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LAMB UNDERSTANDS ADOPTION ISSUES AT HEART LEVEL

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When they go to church together, Sue's mother introduces Charlotte Staten as Sue's "first mother."

Three years ago, Staten's search for the child she had given up for adoption 28 years before ended. Birth mother and daughter were reunited and Staten is building a relationship with her daughter's family. While her other children have not met Sue, they write to each other.Staten's need to know what happened to the child she had given up for adoption lead to formation of LAMB, "Love thru Adoption Means Birth Parents." LAMB is a support group for members of the "adoption triad" - those who gave children up for adoption, the children who have been adopted and parents who have adopted.

LAMB meets the second Tuesday of each month at the YWCA, 322 E. 300 South, at 7 p.m. Later this month the group will be featured on an NBC news special with Tom Brokaw.

Shellie Robertson and her mother Maddie Close joined LAMB because they felt isolated. Robertson gave a child up for adoption almost 18 years ago. Later, wondering what had become of the child, she felt alone in her problem.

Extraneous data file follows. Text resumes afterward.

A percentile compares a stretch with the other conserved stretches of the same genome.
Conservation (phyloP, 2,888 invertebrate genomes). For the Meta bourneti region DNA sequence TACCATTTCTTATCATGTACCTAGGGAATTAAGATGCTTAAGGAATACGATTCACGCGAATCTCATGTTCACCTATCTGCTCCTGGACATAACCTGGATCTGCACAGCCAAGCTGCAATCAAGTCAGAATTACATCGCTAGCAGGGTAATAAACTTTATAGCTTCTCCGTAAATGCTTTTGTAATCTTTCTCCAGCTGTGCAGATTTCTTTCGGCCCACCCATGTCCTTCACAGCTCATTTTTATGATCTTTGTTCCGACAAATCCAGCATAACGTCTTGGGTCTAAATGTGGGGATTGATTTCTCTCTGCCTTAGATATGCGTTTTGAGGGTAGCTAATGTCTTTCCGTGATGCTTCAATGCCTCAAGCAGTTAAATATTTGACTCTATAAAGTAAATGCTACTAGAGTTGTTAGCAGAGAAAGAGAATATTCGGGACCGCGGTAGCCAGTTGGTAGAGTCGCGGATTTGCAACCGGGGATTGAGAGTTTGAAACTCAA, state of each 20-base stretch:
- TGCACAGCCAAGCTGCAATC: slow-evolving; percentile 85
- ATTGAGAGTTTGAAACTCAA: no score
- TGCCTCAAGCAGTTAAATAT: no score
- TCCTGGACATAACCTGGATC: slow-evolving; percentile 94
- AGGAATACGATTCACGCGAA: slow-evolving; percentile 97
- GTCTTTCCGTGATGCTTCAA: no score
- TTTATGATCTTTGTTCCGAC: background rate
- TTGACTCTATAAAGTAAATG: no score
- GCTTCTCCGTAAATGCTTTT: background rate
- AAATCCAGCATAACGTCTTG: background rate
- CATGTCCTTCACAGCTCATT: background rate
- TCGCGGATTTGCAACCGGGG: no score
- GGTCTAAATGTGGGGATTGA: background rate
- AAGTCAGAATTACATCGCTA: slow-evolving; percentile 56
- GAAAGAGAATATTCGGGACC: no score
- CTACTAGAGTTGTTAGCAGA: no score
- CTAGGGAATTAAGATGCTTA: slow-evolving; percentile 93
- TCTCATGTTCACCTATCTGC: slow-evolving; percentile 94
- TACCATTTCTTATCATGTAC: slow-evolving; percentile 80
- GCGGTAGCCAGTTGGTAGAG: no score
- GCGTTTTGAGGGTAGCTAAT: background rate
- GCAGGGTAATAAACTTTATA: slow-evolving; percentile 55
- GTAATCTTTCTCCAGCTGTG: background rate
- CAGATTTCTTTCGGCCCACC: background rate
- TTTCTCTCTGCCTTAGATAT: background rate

"Adoption is such a closed issue. There are a lot of emotional times, and you think you're the only one going through it. English doesn't have the words to describe it."

Her parents and siblings have been very supportive - but they couldn't really feel what she was going through. Members of LAMB could understand, comfort and inspire her.

Just weeks ago, Robertson and the daughter she had given up for adoption were reunited through letters. Robertson's keeping the relationship "low key" and not rushing things. After all, she said, it has taken 171/2 years to get this far.

Ann Larsen now has a grandmother and a sister she never knew. Adopted, she had long wanted to find her birth parents, but kept putting it off out of fear. New friends in LAMB convinced her that no matter what she found, it would be all right. The worst that could happen if she succeeded would be she'd know the family medical history.

When she told her adoptive mother she wanted to find her birth mother, it was "pretty rough at times. But she was generally supportive. I just had to tell her that it wouldn't change anything between us. And it hasn't."

She learned a lot about her birth mother: She was educated and accomplished. She had several college degrees. And she died more than 15 years ago, leaving Larsen's older sister, who has become a good friend.

As she raises her own children, Larsen is glad to have medical information that may make a difference to them.

Mostly, she's glad to have a support group of caring people who know and understand at heart level the issues that go with adoption.

This month, several LAMB members are going to the American Adoption Congress in Simi Valley, Calif. Next year, Utah hosts the event. For information about LAMB, call 298-8520.